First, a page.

We millennials are born in the information age. I always thought that the evolution was mutual, as by the time people who were born after 1980s came in a position to exert their influence, the same happened with information via internet, smart phones and other gadgets. The overall structure of accessing information is beautiful where anyone can know the detail of places and people anywhere in the world. One can process it into their actions as per their will. This has undoubtedly been revolutionary in our daily lives.
The way we have started processing information, specially the emotional side of it, was an area I never really bothered about until I encountered an experience a few weeks back, here in Odisha.
A man bought a shirt, which could be any other regular incident but for me, it wasn’t. As a part of the project on which I am working, my supervisor and I were visiting farm lands in tribal regions of Odisha in order to promote and support organic practices of farming. One of the farmers involved in our project told us how this year, the yield did not meet his expectations and his earning from selling the millet he grew this season, was only Rs 800. Later, we saw the same farmer buying a shirt for Rs 600 from a vendor who gets these items in the village on a bike.
Thinking about it, I feel strange. Why would this make me upset!
Could it be because my urban trained mind could not accept the transaction in which that farmer spent a major portion of his income on a shirt which according to me, wasn’t even of great quality? In my ideal world, he was supposed to utilize that money for other important purposes such as food or education for his children. Also, if we check Fab stores of India or even Amazon, the same millet could have fetched a far higher price such as Rs 120 per kg instead of the meager Rs 20 for which he sold it. I could conclude his choice as irrational because he was not in a position to afford that shirt.
The degree certificate I earned and all the formal education I had received, shouted in my head “Dude! It’s your duty to guide him, show him how to manage money”, and I diligently set out following that voice, but was fortunately careful enough not to pour myself directly onto the farmer. This time I thought I will try to list out the facts from what I heard, saw and observed, rather than directly getting into a manipulative discussion. The end result was the following three points:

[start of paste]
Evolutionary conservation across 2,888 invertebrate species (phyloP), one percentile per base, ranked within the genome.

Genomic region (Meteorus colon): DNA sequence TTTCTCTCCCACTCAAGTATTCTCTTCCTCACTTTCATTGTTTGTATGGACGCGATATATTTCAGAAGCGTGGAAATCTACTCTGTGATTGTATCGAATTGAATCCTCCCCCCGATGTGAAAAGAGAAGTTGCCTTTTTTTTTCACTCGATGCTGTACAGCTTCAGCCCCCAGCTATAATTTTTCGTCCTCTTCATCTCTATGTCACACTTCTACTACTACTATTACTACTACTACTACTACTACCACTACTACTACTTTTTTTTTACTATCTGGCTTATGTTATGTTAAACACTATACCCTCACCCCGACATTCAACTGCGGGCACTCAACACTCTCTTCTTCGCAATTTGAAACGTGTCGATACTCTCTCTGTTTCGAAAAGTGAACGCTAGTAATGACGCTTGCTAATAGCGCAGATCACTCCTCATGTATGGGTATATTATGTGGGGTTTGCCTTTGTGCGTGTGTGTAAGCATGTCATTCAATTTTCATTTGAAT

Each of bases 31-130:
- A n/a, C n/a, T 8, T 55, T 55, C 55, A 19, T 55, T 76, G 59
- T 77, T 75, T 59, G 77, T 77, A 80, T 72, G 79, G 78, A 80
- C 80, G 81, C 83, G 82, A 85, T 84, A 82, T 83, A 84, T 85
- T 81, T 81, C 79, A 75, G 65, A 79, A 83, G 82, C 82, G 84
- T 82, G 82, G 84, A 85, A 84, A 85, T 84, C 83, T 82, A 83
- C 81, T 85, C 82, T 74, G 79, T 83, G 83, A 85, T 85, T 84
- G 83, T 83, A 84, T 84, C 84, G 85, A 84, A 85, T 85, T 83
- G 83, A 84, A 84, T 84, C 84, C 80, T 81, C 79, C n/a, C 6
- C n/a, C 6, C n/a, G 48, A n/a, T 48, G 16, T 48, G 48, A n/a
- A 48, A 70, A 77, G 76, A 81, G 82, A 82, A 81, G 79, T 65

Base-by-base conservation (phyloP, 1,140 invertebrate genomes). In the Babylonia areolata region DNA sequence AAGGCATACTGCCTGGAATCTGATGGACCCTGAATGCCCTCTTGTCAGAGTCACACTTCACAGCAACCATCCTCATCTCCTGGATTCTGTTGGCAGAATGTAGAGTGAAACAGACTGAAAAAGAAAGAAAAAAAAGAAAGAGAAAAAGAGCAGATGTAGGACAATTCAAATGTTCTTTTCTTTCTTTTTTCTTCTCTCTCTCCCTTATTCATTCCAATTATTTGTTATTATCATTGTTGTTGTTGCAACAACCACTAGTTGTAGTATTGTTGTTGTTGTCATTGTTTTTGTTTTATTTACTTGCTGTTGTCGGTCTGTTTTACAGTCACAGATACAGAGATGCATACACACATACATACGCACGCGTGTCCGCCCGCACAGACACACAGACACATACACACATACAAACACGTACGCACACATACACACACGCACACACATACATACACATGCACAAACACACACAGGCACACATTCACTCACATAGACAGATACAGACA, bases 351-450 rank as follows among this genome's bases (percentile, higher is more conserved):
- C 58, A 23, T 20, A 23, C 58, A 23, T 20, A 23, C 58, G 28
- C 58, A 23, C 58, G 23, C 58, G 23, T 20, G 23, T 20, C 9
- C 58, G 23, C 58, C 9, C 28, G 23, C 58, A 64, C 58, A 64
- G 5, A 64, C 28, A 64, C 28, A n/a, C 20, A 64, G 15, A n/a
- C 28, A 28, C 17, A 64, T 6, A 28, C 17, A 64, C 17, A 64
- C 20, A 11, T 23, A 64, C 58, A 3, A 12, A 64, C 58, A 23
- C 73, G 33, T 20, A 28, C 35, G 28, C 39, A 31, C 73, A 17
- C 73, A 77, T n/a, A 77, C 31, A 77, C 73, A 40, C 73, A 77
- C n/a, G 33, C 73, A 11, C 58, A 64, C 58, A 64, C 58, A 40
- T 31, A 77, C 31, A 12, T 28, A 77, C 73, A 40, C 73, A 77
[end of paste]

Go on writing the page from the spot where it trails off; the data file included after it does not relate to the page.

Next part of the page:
- The transportation facilities available are minimum here, and expensive for farmers to access nearby market
- There are no food processing or storage facilities available to them
- He wanted that shirt and so, he bought it
The first two points appealed to my logic and now, I had started thinking about other options for them to access market effectively. At the same time, I was struggling to make peace with the third fact. It was not easy for me to accept his choice when he is struggling almost everyday against nature and the outside world to make a living. But hey, I also couldn’t find any rationality in my decision to leave a job and my home in Kerala to come and live for a year in rural Odisha.
It may not completely wrong to assume that irrationality plays a major role in decision-making and sometimes, it helps us push the monotony of life for one more day. When someone else makes an irrational choice, can we really understand it, or at least feel for them? I always believed that it was foolish to expect anyone to understand us fully and a large majority simply doesn’t care about inner feelings and choices of others. If someone says they feel for it, I doubt as to how much depth they can ever attain.
Resorting to the only option I had, i.e. Google, I found about ‘Realm of Qualia
‘, a known term in philosophy as well as in neuroscience. It asks the basic question that if one will ever have a full understanding of a situation unless one directly experiences it.
If the farmer wanted that shirt, the incidents leading to that decision could be infinite for me and subjective only for him. I doubt how fair it would be for me to comment on it, without ever being able to comprehend it completely. Sometimes, I also decide to have a cigarette at the end of a long working day, buy clothes even though I don’t need them or spend all my savings on a road trip, all of which will make sense only to me and yet, I expect everyone else to make rational choices. People who have gone through relationship traumas, may have a deeper understanding of this concept. In this case, maybe that shirt will bring a sense of accomplishment to that farmer or he may just want to wear it on a special occasion or he simply liked it.
There are many things which will make sense only in his universe and it’s better to accept that none of us can ever march into it. Getting a grasp of the limitations of our senses and knowledge is in one way, a relief, in this chaotic life. On the other hand, it makes me question everything that I imagine for others, especially while working in the development sector.
If we are inherently designed to have a limited understanding, I believe, we are also expected to keep the doors open all the time for those unexpected revelations. To think that we will understand things fully, is only largely futile.
Can we really understand others?
I think we can try and in trying we do reach some common ground.
Felt like peeking into your brain and take a look at that thought process 😛
“There are many things which will make sense only in his universe and it’s better to accept that none of us can ever march into it.” Love this, applies to all of us!
Very appropriate. I’ve come to realise this contradiction of my beliefs with the fellowship world as well! What money is to us is not the same to the farmers…